INSIDE THE BELTWAY - E-life or just e-hype? Look around the country and you’ll run into far more space than cyber

Former White House adviser Dick Morris, who hasn’t been right about anything for a few years, weighed in the other day with a powerful prediction - neatly tailored for us Washington PR guys. The Internet, he opined, ’is going to take over American politics in the same way TV did. People will vote over the Internet, and as fewer and fewer people watch TV and more and more use the Internet, power is going to shift from one medium to the other.’

Former White House adviser Dick Morris, who hasn’t been right about anything for a few years, weighed in the other day with a powerful prediction - neatly tailored for us Washington PR guys. The Internet, he opined, ’is going to take over American politics in the same way TV did. People will vote over the Internet, and as fewer and fewer people watch TV and more and more use the Internet, power is going to shift from one medium to the other.’

Former White House adviser Dick Morris, who hasn’t been right about

anything for a few years, weighed in the other day with a powerful

prediction - neatly tailored for us Washington PR guys. The Internet, he

opined, ’is going to take over American politics in the same way TV did.

People will vote over the Internet, and as fewer and fewer people watch

TV and more and more use the Internet, power is going to shift from one

medium to the other.’



But this opinion, trendy as it is (Newsweek’s cover story this week is

on ’e-Life’), reminds me of a remark film critic Pauline Kael made some

years ago on Richard Nixon’s 48-state landslide victory over George

McGovern. Ms. Kael said she was ’surprised,’ because everyone she knew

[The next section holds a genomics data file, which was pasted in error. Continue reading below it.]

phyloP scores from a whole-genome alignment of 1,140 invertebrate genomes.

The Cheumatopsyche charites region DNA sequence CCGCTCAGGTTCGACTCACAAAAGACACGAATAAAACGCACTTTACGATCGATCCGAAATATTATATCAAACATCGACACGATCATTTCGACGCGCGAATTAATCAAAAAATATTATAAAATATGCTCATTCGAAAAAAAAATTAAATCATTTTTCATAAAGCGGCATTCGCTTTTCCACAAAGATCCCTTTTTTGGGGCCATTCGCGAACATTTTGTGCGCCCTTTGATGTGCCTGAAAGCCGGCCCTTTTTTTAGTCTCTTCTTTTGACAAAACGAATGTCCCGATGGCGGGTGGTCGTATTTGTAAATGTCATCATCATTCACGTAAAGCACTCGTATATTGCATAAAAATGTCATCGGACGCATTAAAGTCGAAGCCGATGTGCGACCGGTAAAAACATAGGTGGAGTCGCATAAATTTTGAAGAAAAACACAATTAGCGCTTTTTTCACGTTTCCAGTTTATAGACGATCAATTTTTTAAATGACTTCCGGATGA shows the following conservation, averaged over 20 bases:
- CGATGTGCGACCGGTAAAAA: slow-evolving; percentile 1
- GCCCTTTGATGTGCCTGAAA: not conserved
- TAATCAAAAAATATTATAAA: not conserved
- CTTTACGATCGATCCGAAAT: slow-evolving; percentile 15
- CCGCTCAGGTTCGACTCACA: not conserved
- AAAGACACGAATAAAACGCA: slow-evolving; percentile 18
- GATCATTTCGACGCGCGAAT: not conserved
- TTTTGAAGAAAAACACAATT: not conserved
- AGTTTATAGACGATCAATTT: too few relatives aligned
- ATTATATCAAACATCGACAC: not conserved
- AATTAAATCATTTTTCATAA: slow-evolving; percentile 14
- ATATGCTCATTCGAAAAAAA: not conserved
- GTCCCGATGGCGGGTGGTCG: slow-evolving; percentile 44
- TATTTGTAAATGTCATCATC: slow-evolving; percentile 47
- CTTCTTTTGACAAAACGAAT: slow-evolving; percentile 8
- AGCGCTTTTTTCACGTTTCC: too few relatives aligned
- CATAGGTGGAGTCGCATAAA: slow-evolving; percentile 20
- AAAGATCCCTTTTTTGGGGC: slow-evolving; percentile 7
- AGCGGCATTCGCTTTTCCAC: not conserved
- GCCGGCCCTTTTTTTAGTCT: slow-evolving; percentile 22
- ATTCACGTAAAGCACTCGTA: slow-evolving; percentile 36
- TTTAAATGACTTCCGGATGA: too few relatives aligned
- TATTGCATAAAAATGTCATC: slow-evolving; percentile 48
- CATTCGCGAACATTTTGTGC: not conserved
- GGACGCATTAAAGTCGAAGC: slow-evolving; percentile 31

had voted for McGovern.



’Everyone we know rides the Internet,’ Morris and others seem to be

proclaiming.



’We buy our books from Amazon.com or barnesandnoble.com, we trade

securities and buy homes, get mortgages and buy cars and soon we will be

buying our groceries there.’



So that’s ’everyone,’ right? Wrong. Less than half of all Americans even

own a computer, let alone go regularly online. That percentage is

changing, to be sure, but slowly.



There is a danger here as we sweep our-selves up in e-Life. Intelligent,

thoughtful e-executives understand the need to spread, not just their

gospel, but their universe, until the computer is as ubiquitous as the

telephone.



But the quick-buck folks, anxious for a short-run blaze of publicity -

and profit - can turn this into an exclusionary, non-diverse business,

open only to the upper rungs of society.



There’s something else at stake. The use of the computer isn’t just

confined to those able to obtain one, but to those who are at least

reasonably literate and technically agile; folks who can’t read aren’t

going to buy very much online.



We have, when you think of it, two ways to go, and those of us in the

opinion-influencing business have to tread very carefully. We can

contribute to the creation of a society in which the educated and

moneyed classes pretty much run things - deciding what we’re all going

to eat, wear and how we’ll be governed - or we can take stock now and

promote programs to share the e-wealth.



That means doing something about public education beyond

complaining.



It’s going to mean more than just shoring up a public-private welfare

system, or even expanding the economy and ways to pay for

healthcare.



In short, it means fixing things so we can say to the job-seeker and the

under-educated - and mean it - ’get an e-Life.’



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